Why Use Data Merge?
If your studio is approached by a client who needs many variations of one document created, a manual solution is not realistic. The time spent would be too long, thus too expensive. Also it’s too easy to make mistakes when dealing with so much data manually.
Using the Data Merge feature in InDesign may be a solution. The process requires a bit of setup the first time around, but it’s much easier to deal with repeat orders. All we need to do is edit a spreadsheet. Dealing with a spreadsheet is much easier than working in InDesign. It’s easier to sort content, spot duplicates or delete entries.
Types of Variable Data
The basic variable data is text. InDesign will go through a .csv file row by row and replace the content in the InDesign document with the content from the .csv file.
The second type of variable is an image swap. InDesign will go through the .csv file row by row and swap out images based on the path to a folder on images in the .csv.
InDesign File Setup
The InDesign file needs to be built with placeholder content. Create all the text and image frames you would usually create to design your business card. Use a Adobe Fonts sans serif in your design.
Create your whole design on a Parent Page. This will make it that if you need to edit after the fact, you can do your edits on the Parent. As you can see, rather than typing in the individual’s info, we’ve entered the column headers in their places. This makes it easier to identify things as we work.
Consider that when the data is swapped, some text may be longer or shorter. Your design needs to accomodate longer or shorter text for each data point.
Make sure you create a Paragraph Style for each bit of text. This will make editing easier. If ever a piece of text is too long, you can make the text smaller in the style sheet to accomodate available space.
Perform a Save As… on the document. Name the new document Placeholders.indd. In this file, empty out the images from the frames.
.csv File Setup
In your .csv file, a column is a variable and a row is a record. That means that each column lists a specified type of data. It will either be text or an image. Each row is a set of related data.
Name the column headers carefully. It’s important to be able to recognize where the variable will end up on the page in InDesign.
Make sure you type an @ symbol before the name of a photo variable for InDesign to recognize it as an image swap variable. If you’re working in Excel, you’ll need to place a quote mark before the @ symbol, so “@photo. Or you could just not use Excel. There are many better alternatives, like Apple Numbers and Google Sheets.
Since the list of images in the .csv file is actually a file path from the .csv to the images, it’s easiest to simply place the .csv right in the images folder. If you were to place the .csv outside the images folder, you would need to prepend the image list with “images/…” like you do when you’re building a web site.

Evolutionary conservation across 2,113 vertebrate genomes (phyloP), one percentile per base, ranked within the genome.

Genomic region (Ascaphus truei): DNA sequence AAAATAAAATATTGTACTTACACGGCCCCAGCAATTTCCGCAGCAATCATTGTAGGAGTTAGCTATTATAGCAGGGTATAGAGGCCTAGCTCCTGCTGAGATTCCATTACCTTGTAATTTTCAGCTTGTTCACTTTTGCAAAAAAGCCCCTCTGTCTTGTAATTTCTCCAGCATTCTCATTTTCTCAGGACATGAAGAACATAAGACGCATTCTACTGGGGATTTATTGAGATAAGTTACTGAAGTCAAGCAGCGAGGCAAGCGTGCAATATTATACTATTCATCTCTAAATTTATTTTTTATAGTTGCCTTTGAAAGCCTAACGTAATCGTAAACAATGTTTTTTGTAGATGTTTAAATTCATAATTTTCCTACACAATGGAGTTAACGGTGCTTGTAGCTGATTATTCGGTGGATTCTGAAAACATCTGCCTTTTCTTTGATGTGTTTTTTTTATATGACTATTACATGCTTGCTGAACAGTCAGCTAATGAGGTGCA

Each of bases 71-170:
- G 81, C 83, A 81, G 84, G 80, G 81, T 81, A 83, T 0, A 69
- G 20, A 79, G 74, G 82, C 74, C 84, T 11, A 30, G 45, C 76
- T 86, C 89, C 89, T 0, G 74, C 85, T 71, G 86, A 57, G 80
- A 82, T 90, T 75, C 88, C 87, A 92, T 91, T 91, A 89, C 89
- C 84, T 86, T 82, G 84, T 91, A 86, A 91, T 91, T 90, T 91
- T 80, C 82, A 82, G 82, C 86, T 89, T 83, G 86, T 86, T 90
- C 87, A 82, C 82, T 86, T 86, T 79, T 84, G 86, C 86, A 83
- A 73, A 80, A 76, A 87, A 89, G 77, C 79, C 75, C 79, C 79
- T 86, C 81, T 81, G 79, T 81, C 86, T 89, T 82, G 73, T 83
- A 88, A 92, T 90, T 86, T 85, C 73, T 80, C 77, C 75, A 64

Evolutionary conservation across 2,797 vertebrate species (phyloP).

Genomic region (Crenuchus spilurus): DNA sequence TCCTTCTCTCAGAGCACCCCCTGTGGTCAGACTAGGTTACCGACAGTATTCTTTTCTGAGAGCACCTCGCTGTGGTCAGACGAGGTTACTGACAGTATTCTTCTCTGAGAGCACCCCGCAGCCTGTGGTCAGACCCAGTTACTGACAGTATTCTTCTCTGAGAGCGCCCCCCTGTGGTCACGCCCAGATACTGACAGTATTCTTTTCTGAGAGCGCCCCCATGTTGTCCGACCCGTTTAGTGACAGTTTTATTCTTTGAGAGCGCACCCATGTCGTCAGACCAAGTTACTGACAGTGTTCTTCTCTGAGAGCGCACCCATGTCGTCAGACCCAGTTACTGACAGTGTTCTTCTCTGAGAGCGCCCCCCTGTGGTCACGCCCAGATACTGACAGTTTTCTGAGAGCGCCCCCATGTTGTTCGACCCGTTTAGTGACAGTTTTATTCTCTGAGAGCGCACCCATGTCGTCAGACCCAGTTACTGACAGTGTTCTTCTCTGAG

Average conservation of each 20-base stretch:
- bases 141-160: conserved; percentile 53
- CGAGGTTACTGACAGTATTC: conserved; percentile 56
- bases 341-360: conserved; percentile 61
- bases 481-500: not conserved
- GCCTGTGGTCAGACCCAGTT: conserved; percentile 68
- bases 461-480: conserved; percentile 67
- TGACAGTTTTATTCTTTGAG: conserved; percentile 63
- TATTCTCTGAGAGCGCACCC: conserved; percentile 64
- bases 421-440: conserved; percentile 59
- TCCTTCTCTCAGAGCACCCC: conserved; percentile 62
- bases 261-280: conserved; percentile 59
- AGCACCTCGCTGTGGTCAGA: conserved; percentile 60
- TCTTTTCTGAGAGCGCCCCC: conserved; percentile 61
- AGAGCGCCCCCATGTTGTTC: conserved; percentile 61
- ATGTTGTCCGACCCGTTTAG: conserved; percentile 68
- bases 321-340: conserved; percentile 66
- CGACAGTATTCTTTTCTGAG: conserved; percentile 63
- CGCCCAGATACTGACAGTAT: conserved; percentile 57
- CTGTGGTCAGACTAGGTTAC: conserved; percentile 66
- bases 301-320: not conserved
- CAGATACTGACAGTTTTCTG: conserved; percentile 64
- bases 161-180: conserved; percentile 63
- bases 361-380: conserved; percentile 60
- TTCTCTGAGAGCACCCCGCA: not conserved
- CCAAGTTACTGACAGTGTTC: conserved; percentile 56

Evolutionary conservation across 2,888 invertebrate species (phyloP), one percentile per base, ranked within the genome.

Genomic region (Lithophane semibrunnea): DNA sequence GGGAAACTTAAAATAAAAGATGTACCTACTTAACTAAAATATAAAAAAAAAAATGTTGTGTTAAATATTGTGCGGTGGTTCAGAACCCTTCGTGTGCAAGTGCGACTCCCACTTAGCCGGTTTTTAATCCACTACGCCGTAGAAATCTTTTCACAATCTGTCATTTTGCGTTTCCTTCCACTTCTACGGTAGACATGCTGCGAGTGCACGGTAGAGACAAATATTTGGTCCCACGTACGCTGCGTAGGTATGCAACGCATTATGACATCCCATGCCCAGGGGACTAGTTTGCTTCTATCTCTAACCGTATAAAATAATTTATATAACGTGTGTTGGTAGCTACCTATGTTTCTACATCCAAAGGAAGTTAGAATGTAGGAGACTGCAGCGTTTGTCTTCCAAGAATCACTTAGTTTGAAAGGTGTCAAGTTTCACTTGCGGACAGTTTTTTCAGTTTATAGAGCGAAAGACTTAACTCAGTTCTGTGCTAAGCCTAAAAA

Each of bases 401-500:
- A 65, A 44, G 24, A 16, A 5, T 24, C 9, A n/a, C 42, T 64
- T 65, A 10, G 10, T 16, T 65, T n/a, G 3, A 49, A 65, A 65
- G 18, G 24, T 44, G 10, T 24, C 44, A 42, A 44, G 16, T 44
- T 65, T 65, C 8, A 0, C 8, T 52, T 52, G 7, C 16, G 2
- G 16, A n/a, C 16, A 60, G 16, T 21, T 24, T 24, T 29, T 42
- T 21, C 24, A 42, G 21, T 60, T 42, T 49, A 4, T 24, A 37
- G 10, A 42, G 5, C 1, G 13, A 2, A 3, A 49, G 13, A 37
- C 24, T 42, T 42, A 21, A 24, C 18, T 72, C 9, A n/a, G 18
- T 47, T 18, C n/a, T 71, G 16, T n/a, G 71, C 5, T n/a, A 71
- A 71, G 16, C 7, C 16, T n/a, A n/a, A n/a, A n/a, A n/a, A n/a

Connect To Our .csv File
To connect to our .csv file, we need to use the Data Merge Panel. Window > Utilities > Data Merge
Go to the panel menu, the choose Select Data Source… Open the .csv file. The list of variables will appear in the panel.
Highlight some text, then click on its variable in the panel. That will bind the variable to those characters. When it comes to an image, select the frame, then click on its variable in the panel.
All the variables are now wrapped like this « variable ».
Click on a frame on the page which is a container for an image. Cick on its variable in the panel to attribute that variable to the frame. That’s it. Now the variable is bound to the image frame.
Now that everything is set up, InDesign allows us to preview the result. Use forward and back buttons at the bottom of the Data Merge Panel. You can spot errors, then fix them.
The most common errors are overset text and character enconding errors. Look out for the + symbol, which is overset text. Make your text frame longer to resolve this.
If you get strange characters in your text in the pace of accented characters, this is an encoding error. You need to make sure your .csv file was save with macOS Roman encoding. Excel is not very good at this. I suggest you either use Apple Numbers or Google Sheets for this exercise.
Output the Document
At this point, we’ve completed the Data Merge process. The document is considered merged with the data file. Now we need to know the intent for the file. Are they business cards to be sent to press? Are they web banners to be output as .gif files? We output differently depending on the intent. In our case we can output an InDesign document with a record on each page. To do so, click on the button in the panel (or go Create Merged Document from the panel menu).
Once you click OK, InDesign creates a new document. If you look at the Pages Panel, you’ll see as many document pages as there were records in the .csv file.
Now that this is done, you can output this however you want. You can simply use the Package function to gather all related assets and produce a PDF file all at once.
We’ll build the business cards for the Liberal party together.